Case closed, says study: CO2 melted Ice Age glaciers


Green­house gases were the driv­ing force be­hind global glacier re­treat at the end of the last Ice Age, echo­ing cur­rent cli­mate change, ac­cord­ing to a study pub­lished Fri­day.

More than 11,000 years later, the re­searchers say, global warm­ing is on track to wipe out 80-90 per­cent of re­main­ing glaciers within a few hun­dred years un­less car­bon diox­ide emis­sions are held in check.

Such an out­come would push sea level rise and rob hun­dreds of mil­lions of peo­ple in Asia and South Amer­ica of a crit­i­cal source of wa­ter.

Us­ing new tech­niques to re­solve an old de­bate, re­searchers showed that it was a 55-per­cent in­crease of CO2 in the at­mos­phere — from 180 to 280 parts per mil­lion (ppm) — over some 7,000 years that melted the world’s glaciers to a level that re­mained sta­ble un­til the start of our in­dus­trial era.

Higher lev­els of green house gasses, such as CO2, trap more of the sun’s heat on Earth caus­ing global tem­per­a­tures to rise.

Up to now, sci­en­tists dis­agreed on the cause of Ice Age glacier de­cline, with some at­tribut­ing it mainly to so­lar ra­di­a­tion and re­gional in­flu- ences such as ice sheets and ocean cur­rents.

A team of sci­en­tists led by Jeremy Shakun of Bos­ton Col­lege re-ex­am­ined the ages of more than 1,100 pre­vi­ously stud­ied gla­cial boul­ders by mea­sur­ing a par­tic­u­lar iso­tope — Beryl­lium-10 — pro­duced by ex­po­sure to cos­mic rays.

They com­pared their find­ings, the most ac­cu­rate so far, to the tim­ing of the rise of car­bon diox­ide in the at­mos­phere, data gleaned from ice bub­bles trapped in ice cores. The re­sults were un­equiv­o­cal. “The only fac­tor that ex­plains glaciers melt­ing all around the world in uni­son dur­ing the end of the Ice Age is the rise in green­house gases,” said Shakun.

Sci­en­tists are still not sure what trig­gered the grad­ual re­lease of CO2 into the at­mos­phere start­ing 19,000 years ago, or ex­actly where it came from.

“It’s fair to say that the rea­son CO2 went up and down over the Ice Ages is one of the big­gest palaeo­cli­mate mys­ter­ies out there,” Shakun said by email.

The most likely sce­nario, ac­cord­ing to co- au­thor Peter Clark of Ore­gon State Univer­sity is that huge quan­ti­ties of car­bon

bub­bled up from the sea.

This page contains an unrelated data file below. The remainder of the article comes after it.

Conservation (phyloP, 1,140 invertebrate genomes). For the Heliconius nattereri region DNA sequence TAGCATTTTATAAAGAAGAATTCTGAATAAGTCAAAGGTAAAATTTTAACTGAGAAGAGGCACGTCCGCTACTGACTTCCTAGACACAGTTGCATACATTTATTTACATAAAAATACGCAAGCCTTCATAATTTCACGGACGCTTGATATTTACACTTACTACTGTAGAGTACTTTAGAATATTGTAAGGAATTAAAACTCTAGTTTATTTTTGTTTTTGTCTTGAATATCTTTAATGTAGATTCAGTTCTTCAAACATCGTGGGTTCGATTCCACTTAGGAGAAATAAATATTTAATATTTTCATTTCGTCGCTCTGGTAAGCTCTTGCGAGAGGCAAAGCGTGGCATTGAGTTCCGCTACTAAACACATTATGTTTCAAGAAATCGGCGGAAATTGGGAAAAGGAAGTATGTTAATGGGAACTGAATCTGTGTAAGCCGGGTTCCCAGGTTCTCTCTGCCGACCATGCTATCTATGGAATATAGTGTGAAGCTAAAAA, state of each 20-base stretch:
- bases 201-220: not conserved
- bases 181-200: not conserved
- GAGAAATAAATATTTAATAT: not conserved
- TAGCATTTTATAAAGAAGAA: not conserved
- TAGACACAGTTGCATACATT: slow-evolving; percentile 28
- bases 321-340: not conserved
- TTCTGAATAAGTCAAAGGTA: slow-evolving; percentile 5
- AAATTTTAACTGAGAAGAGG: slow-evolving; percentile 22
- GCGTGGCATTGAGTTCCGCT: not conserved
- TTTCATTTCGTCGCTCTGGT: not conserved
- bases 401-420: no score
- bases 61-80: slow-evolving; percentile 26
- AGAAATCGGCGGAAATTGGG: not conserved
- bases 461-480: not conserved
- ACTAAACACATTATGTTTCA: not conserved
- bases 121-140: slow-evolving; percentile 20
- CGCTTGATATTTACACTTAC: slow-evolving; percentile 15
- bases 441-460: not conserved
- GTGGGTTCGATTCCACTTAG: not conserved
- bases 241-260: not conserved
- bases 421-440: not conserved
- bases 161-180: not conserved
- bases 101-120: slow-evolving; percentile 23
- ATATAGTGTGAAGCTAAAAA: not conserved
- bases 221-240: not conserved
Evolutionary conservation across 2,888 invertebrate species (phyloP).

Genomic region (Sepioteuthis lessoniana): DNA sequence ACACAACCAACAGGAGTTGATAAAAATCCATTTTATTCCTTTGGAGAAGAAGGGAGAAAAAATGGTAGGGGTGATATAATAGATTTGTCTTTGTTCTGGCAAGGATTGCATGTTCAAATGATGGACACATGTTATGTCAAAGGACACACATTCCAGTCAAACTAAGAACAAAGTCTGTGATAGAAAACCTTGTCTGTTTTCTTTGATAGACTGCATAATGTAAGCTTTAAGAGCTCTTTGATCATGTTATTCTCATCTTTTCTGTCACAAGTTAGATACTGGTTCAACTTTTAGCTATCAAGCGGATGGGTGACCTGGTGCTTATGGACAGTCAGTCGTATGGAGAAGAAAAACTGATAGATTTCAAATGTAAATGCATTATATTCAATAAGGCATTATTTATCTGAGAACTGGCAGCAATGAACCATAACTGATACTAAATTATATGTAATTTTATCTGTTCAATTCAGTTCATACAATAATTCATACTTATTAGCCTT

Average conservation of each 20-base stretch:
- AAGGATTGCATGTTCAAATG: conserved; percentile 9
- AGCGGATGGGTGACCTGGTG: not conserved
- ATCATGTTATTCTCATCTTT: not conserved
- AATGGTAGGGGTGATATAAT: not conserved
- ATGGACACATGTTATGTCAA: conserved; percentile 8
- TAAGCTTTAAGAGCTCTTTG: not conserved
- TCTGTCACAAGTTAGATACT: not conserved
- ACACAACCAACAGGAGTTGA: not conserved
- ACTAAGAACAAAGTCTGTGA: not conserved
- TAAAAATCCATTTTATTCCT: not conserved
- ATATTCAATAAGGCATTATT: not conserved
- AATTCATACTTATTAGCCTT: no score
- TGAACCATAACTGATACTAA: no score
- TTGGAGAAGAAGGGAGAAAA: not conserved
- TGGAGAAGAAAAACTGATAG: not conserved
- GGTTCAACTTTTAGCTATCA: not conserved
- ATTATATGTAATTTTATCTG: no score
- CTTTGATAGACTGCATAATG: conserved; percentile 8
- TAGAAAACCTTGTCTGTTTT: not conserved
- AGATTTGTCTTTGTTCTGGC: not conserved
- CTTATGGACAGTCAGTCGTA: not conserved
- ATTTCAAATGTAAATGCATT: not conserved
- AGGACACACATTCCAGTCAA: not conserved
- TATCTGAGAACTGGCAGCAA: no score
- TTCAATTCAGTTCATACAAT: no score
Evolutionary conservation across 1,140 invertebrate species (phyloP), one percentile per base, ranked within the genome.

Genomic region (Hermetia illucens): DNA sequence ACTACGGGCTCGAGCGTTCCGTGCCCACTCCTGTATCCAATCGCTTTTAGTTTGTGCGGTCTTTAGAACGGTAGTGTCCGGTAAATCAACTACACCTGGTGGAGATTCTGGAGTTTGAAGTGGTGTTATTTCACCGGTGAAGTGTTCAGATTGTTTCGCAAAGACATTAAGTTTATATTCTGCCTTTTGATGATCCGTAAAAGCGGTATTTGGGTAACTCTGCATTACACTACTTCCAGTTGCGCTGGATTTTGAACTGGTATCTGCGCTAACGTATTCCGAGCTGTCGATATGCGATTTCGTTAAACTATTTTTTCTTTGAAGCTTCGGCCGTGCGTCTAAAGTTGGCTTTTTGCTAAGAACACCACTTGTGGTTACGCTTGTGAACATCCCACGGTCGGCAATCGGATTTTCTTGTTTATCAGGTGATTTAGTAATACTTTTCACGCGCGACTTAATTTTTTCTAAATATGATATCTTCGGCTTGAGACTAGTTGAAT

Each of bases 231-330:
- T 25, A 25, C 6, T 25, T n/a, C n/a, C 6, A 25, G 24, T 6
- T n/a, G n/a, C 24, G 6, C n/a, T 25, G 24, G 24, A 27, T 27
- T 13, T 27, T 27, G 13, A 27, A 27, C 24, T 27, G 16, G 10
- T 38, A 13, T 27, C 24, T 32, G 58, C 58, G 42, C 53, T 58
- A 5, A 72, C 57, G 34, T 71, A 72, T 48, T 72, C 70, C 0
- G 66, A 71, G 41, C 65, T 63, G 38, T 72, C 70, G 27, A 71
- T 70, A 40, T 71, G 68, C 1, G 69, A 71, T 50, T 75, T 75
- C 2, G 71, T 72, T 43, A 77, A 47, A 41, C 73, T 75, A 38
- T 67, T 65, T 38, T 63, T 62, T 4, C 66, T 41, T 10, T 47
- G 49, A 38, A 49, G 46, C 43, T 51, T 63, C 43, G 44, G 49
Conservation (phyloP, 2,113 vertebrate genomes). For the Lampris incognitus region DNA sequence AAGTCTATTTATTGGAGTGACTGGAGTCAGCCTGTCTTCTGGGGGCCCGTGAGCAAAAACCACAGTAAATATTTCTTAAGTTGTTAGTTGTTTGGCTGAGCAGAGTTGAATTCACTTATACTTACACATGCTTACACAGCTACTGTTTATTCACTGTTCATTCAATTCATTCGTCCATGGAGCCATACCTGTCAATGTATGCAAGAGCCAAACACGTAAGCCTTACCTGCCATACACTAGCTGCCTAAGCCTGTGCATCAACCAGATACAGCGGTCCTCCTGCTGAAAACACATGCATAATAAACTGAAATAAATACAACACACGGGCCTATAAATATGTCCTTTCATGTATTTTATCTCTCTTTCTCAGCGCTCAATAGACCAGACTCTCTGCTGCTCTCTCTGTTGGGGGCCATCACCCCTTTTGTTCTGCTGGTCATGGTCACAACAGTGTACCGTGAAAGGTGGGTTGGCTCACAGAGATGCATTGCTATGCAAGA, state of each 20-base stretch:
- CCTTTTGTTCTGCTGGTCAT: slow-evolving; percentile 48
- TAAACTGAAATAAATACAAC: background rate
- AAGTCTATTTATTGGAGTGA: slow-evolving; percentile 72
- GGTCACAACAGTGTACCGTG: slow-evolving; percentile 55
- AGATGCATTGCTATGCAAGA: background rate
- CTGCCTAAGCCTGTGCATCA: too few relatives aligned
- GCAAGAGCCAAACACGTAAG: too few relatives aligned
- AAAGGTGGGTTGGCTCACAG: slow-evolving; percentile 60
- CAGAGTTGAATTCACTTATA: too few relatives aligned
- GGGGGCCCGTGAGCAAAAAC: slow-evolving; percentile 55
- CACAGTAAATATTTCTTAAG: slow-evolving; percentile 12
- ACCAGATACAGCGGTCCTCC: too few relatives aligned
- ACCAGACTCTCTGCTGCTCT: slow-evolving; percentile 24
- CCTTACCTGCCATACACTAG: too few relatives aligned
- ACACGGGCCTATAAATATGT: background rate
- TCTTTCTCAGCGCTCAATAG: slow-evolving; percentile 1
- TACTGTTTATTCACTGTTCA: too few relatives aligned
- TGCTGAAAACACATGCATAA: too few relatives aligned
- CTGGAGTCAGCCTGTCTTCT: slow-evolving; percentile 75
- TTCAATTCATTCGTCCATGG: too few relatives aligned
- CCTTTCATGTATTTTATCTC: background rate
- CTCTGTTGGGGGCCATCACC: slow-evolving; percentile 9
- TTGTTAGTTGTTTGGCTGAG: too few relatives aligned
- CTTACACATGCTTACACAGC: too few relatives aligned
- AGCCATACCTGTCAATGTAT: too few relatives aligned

50 Times Faster

“The car­bon was likely re­leased be­cause of changes in the ocean and its cir­cu­la­tion that were trig­gered by changes in the Earth’s or­bit around the sun,” he wrote in an email ex­change.

The im­pact of green­house gas emis­sions on glaciers to­day, both sci­en­tists say, is sim­i­lar to the Ice Age endgame, ex­cept that — af­ter 10,000 years of rel­a­tive sta­bil­ity — the process is hap­pen­ing 50 times faster.

“Just in the past 150 years, CO2 lev­els have surged from 280 to about 400 ppm, far higher than was re­quired to put an end to the last Ice Age,” said Shakun.

And even un­der the most op­ti­mistic sce­nar­ios for slash­ing car­bon pol­lu­tion, he added, those lev­els will in­crease by at least another 20 per­cent, though how long it will take is un­clear.

The con­se­quences of glacier loss are mul­ti­ple.

The U.N.’s cli­mate science panel says melt­ing glaciers will ac­count for a quar­ter of to­tal sea level rise, which is pegged at 26 to 98 cen­time­ters by 2100.

This is enough to swamp many small is­land na­tions and sev­eral highly pop­u­lated river deltas in Asia and Africa.

But the great­est threat is to the nearly one bil­lion peo­ple who de­pend di­rectly on glaciers — his­tor­i­cally a re­new­able re­source — for wa­ter to drink and ir­ri­gate crops.

“When you pull back and look at the pa­leo-record of car­bon diox­ide and re­al­ize that a 180 to 280 ppm rise was enough to help drive a ma­jor global melt­down, it give you pause for thought on where 400, 500 or 600 ppm leads,” said Shakun.

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